The Universal Notebook: Kindergarten blues

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A little boy I love very much is not happy with kindergarten. Educators mean well of course, but there are just so, so many ways that school can make life hard for a child.

Back when I was in elementary school in the late 1950s a misguided attempt to individualize instruction nearly ruined reading for me. How I hated the SRA Reading Lab.

The Science Research Associates idea was sound enough. Let each child progress at his or her own pace through a series of color-coded reading cards, reading for speed and comprehension, moving up through the colors from lime, aqua, blue, purple and violet to rose, red, orange, gold and brown.

Just thinking about it now more than 50 years later I can feel the anxiety that dreaded box of SRA readings produced. I hated the idea that reading had been turned into a competition, a contest where everyone could see who was winning just by looking at what color a kid was reading. Color me blue.

Now I have a grandchild whose love of books and learning is being jeopardized by a color-coded clip-chart behavior system. As I understand it, each little child starts the day on green. If they behave themselves they can move up to blue (good day) or purple (great day) or down to orange (not so good) and red (call parents). The child then has to take their color of the day home with them.

Why would you do such a thing to a 5-year-old? Color me red.

My grandson’s experience, as it happens, is mirrored in an article titled “Why I Will Never Use a Behavior Chart Again” on a Teaching in Progress website:

“I remembered my own son coming home from kindergarten, day after day, in tears because he just couldn’t seem to stay on ‘green.’ He wanted so badly to behave. He wanted to please his teachers. He wanted mom and dad to be proud of him. But his impulsivity did not allow him to keep himself in check for the whole school day. Every time she moved that clip, he was being reminded that he wasn’t good enough for his teacher. That kindergarten year was one of the hardest years our family has endured.”

Because I am 60 years removed and my daughters are 20 to 30 years out of kindergarten, I spoke last week to several teachers and visited a kindergarten class to see what kindergarten is like now.

First, no one had anything good to say about the color-coded behavior clip-chart system that is the source of much of my grandson’s unhappiness. My daughter, however, is concerned that the adoption of Common Core standards has placed too much emphasis on academic achievement at a time in a child’s life when social skills and self-awareness are the most important forms of knowledge to acquire. There is no play time and teachers don’t have time to adequately instruct little kids in non-academic routines, like going to lunch and getting on the bus.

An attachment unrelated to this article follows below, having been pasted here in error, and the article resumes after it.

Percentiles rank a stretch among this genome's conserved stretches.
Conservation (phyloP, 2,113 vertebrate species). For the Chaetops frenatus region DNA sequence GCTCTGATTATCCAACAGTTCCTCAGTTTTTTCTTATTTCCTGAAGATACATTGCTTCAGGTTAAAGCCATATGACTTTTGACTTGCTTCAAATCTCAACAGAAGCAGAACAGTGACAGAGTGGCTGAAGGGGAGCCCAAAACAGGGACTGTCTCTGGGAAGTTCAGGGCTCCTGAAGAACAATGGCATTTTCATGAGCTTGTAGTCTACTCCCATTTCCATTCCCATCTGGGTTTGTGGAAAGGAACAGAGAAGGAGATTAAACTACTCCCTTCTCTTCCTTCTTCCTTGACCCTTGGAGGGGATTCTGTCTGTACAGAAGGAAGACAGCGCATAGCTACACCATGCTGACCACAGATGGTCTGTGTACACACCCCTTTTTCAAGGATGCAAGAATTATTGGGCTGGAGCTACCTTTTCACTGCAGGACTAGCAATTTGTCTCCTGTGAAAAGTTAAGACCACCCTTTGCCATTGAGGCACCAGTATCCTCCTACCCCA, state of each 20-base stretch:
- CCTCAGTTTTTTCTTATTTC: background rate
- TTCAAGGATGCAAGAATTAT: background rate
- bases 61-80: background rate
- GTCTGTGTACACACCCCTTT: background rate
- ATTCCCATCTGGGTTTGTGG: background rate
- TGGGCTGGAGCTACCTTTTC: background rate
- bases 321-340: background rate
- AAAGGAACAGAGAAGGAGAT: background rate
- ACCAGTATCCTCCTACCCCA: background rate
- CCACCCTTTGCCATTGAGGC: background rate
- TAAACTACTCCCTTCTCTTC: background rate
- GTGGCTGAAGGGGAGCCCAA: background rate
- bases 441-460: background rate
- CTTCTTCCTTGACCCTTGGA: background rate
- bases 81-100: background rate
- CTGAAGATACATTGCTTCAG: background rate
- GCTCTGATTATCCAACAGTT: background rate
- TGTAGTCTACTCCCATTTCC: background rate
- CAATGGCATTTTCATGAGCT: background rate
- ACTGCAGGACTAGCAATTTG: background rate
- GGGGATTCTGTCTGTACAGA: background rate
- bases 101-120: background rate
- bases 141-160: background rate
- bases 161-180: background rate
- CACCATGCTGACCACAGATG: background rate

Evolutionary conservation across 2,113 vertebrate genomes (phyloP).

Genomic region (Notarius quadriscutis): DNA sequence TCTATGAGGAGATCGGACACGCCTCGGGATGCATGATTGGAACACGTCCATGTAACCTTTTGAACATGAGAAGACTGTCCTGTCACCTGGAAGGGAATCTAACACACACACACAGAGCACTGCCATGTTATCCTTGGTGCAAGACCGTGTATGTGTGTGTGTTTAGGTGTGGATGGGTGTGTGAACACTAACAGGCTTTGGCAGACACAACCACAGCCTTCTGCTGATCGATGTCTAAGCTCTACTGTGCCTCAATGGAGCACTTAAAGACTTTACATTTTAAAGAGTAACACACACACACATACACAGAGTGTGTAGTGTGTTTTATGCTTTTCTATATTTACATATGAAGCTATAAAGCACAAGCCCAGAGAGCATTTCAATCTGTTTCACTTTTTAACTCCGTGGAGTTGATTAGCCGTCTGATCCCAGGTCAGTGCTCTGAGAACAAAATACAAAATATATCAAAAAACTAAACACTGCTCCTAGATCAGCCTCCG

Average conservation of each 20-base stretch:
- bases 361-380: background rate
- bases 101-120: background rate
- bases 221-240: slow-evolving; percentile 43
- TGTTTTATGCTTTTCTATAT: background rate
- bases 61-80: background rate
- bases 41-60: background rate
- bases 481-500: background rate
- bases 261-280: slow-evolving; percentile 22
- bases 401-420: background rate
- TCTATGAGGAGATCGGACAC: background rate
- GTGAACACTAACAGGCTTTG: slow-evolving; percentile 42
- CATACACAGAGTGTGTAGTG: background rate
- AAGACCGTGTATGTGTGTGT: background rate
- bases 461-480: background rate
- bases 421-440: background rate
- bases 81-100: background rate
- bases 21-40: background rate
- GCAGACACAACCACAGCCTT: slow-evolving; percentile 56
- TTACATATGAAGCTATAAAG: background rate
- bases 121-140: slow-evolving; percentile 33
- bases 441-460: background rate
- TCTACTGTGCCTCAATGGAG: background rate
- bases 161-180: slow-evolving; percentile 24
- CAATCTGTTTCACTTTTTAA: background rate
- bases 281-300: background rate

A veteran educator whose opinion I value told me that Common Core standards have made teaching and learning more “rigorous” and are the reason all-day kindergarten is now necessary. She approved of the Common Core, but she admitted that some of the standards are unrealistic and not developmentally appropriate, like expecting kindergartners to write fluently using appropriate upper- and lower-case letters.

Another veteran educator whose opinion I value told me the Common Core standards have made teaching and learning more “stressful” and had accelerated the curriculum such that kindergartners are now doing what used to be first-grade work.

The school I visited is the same school where my daughter was traumatized on her first day of school when, not knowing the routine, she dumped her lunch tray into the wrong basket and got yelled at by a custodian. I had lunch with her every day for two weeks until she got over that unhappy experience. They tell me that wouldn’t happen today.

Seven years ago, the school adopted the Responsive Classroom system, one of the primary characteristics of which is a deliberate modeling of behaviors so that every child is shown, and practices with the teacher, things like going to lunch and getting on the bus. Teachers told me that can be tedious at first, but by January the kids are all comfortable with how things are done and things just hum along.

Both my daughter and my grandson would have benefited from a Responsive Classroom regimen, but I still can’t help thinking that over-stressing academics in kindergarten and adding the pressure of a color-coded daily deportment system is a formula for damaging a little child’s enthusiasm for school.

Color me blue.

Freelance journalist Edgar Allen Beem lives in Brunswick. The Universal Notebook is his personal, weekly look at the world around him.